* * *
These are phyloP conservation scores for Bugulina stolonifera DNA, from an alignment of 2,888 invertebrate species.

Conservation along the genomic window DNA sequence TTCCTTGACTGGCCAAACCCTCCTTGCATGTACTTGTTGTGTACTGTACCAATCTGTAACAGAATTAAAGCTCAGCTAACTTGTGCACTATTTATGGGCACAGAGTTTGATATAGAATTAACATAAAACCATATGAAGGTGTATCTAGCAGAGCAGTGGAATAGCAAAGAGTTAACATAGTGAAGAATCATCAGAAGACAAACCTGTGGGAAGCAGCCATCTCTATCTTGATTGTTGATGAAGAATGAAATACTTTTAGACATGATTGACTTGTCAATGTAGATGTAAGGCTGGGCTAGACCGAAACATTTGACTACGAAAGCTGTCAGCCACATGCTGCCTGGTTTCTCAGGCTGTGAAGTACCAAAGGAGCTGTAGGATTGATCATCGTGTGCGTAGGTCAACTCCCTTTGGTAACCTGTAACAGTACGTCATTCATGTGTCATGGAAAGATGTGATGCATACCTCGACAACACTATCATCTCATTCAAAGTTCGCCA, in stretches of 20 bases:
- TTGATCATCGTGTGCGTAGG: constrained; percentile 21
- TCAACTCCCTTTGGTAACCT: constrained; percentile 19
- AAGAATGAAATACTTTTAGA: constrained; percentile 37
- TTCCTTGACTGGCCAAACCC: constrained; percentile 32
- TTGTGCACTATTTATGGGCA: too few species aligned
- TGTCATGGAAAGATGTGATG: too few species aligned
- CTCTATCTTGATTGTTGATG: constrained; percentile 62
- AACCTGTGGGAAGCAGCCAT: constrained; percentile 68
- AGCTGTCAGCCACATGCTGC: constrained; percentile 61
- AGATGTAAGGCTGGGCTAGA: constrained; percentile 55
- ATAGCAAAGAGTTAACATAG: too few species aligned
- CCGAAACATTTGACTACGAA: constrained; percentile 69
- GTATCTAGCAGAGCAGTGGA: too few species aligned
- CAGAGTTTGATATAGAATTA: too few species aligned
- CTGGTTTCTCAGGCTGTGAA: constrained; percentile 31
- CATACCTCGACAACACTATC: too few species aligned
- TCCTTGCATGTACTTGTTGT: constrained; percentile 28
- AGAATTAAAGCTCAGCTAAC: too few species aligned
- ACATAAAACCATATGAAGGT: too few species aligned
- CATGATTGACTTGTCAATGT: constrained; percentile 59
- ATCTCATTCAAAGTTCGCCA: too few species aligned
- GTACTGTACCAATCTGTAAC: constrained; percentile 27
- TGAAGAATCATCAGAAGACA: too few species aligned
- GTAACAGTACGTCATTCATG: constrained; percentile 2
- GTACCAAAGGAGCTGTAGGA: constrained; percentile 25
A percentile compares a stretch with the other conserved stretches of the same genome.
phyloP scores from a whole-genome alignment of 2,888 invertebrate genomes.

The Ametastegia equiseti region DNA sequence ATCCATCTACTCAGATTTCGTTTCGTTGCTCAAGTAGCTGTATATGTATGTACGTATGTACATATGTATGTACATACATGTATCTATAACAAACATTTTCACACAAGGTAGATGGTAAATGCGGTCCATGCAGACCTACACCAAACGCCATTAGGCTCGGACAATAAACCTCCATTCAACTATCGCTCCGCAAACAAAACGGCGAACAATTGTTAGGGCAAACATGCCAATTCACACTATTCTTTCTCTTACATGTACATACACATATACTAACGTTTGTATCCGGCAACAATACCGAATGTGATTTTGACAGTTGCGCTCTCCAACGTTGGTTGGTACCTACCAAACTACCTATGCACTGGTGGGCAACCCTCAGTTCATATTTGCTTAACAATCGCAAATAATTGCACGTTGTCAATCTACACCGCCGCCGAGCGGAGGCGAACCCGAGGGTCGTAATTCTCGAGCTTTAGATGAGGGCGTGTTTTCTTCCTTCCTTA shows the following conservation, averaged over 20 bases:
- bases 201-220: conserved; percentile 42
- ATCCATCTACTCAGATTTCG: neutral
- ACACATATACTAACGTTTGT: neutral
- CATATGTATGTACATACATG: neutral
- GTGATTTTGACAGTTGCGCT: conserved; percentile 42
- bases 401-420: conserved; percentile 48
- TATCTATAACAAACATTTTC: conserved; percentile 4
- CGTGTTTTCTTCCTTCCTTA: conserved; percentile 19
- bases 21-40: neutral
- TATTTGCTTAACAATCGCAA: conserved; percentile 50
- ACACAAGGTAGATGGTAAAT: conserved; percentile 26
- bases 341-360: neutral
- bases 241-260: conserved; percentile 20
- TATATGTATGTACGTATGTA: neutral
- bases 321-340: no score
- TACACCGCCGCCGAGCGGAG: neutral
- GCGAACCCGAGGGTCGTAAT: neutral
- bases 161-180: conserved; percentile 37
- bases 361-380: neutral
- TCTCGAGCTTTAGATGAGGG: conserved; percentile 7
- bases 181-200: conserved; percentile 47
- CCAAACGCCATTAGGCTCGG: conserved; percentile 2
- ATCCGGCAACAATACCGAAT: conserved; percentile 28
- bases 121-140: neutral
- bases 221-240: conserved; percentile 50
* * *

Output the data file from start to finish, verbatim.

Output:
These are phyloP conservation scores for Bugulina stolonifera DNA, from an alignment of 2,888 invertebrate species.

Conservation along the genomic window DNA sequence TTCCTTGACTGGCCAAACCCTCCTTGCATGTACTTGTTGTGTACTGTACCAATCTGTAACAGAATTAAAGCTCAGCTAACTTGTGCACTATTTATGGGCACAGAGTTTGATATAGAATTAACATAAAACCATATGAAGGTGTATCTAGCAGAGCAGTGGAATAGCAAAGAGTTAACATAGTGAAGAATCATCAGAAGACAAACCTGTGGGAAGCAGCCATCTCTATCTTGATTGTTGATGAAGAATGAAATACTTTTAGACATGATTGACTTGTCAATGTAGATGTAAGGCTGGGCTAGACCGAAACATTTGACTACGAAAGCTGTCAGCCACATGCTGCCTGGTTTCTCAGGCTGTGAAGTACCAAAGGAGCTGTAGGATTGATCATCGTGTGCGTAGGTCAACTCCCTTTGGTAACCTGTAACAGTACGTCATTCATGTGTCATGGAAAGATGTGATGCATACCTCGACAACACTATCATCTCATTCAAAGTTCGCCA, in stretches of 20 bases:
- TTGATCATCGTGTGCGTAGG: constrained; percentile 21
- TCAACTCCCTTTGGTAACCT: constrained; percentile 19
- AAGAATGAAATACTTTTAGA: constrained; percentile 37
- TTCCTTGACTGGCCAAACCC: constrained; percentile 32
- TTGTGCACTATTTATGGGCA: too few species aligned
- TGTCATGGAAAGATGTGATG: too few species aligned
- CTCTATCTTGATTGTTGATG: constrained; percentile 62
- AACCTGTGGGAAGCAGCCAT: constrained; percentile 68
- AGCTGTCAGCCACATGCTGC: constrained; percentile 61
- AGATGTAAGGCTGGGCTAGA: constrained; percentile 55
- ATAGCAAAGAGTTAACATAG: too few species aligned
- CCGAAACATTTGACTACGAA: constrained; percentile 69
- GTATCTAGCAGAGCAGTGGA: too few species aligned
- CAGAGTTTGATATAGAATTA: too few species aligned
- CTGGTTTCTCAGGCTGTGAA: constrained; percentile 31
- CATACCTCGACAACACTATC: too few species aligned
- TCCTTGCATGTACTTGTTGT: constrained; percentile 28
- AGAATTAAAGCTCAGCTAAC: too few species aligned
- ACATAAAACCATATGAAGGT: too few species aligned
- CATGATTGACTTGTCAATGT: constrained; percentile 59
- ATCTCATTCAAAGTTCGCCA: too few species aligned
- GTACTGTACCAATCTGTAAC: constrained; percentile 27
- TGAAGAATCATCAGAAGACA: too few species aligned
- GTAACAGTACGTCATTCATG: constrained; percentile 2
- GTACCAAAGGAGCTGTAGGA: constrained; percentile 25
A percentile compares a stretch with the other conserved stretches of the same genome.
phyloP scores from a whole-genome alignment of 2,888 invertebrate genomes.

The Ametastegia equiseti region DNA sequence ATCCATCTACTCAGATTTCGTTTCGTTGCTCAAGTAGCTGTATATGTATGTACGTATGTACATATGTATGTACATACATGTATCTATAACAAACATTTTCACACAAGGTAGATGGTAAATGCGGTCCATGCAGACCTACACCAAACGCCATTAGGCTCGGACAATAAACCTCCATTCAACTATCGCTCCGCAAACAAAACGGCGAACAATTGTTAGGGCAAACATGCCAATTCACACTATTCTTTCTCTTACATGTACATACACATATACTAACGTTTGTATCCGGCAACAATACCGAATGTGATTTTGACAGTTGCGCTCTCCAACGTTGGTTGGTACCTACCAAACTACCTATGCACTGGTGGGCAACCCTCAGTTCATATTTGCTTAACAATCGCAAATAATTGCACGTTGTCAATCTACACCGCCGCCGAGCGGAGGCGAACCCGAGGGTCGTAATTCTCGAGCTTTAGATGAGGGCGTGTTTTCTTCCTTCCTTA shows the following conservation, averaged over 20 bases:
- bases 201-220: conserved; percentile 42
- ATCCATCTACTCAGATTTCG: neutral
- ACACATATACTAACGTTTGT: neutral
- CATATGTATGTACATACATG: neutral
- GTGATTTTGACAGTTGCGCT: conserved; percentile 42
- bases 401-420: conserved; percentile 48
- TATCTATAACAAACATTTTC: conserved; percentile 4
- CGTGTTTTCTTCCTTCCTTA: conserved; percentile 19
- bases 21-40: neutral
- TATTTGCTTAACAATCGCAA: conserved; percentile 50
- ACACAAGGTAGATGGTAAAT: conserved; percentile 26
- bases 341-360: neutral
- bases 241-260: conserved; percentile 20
- TATATGTATGTACGTATGTA: neutral
- bases 321-340: no score
- TACACCGCCGCCGAGCGGAG: neutral
- GCGAACCCGAGGGTCGTAAT: neutral
- bases 161-180: conserved; percentile 37
- bases 361-380: neutral
- TCTCGAGCTTTAGATGAGGG: conserved; percentile 7
- bases 181-200: conserved; percentile 47
- CCAAACGCCATTAGGCTCGG: conserved; percentile 2
- ATCCGGCAACAATACCGAAT: conserved; percentile 28
- bases 121-140: neutral
- bases 221-240: conserved; percentile 50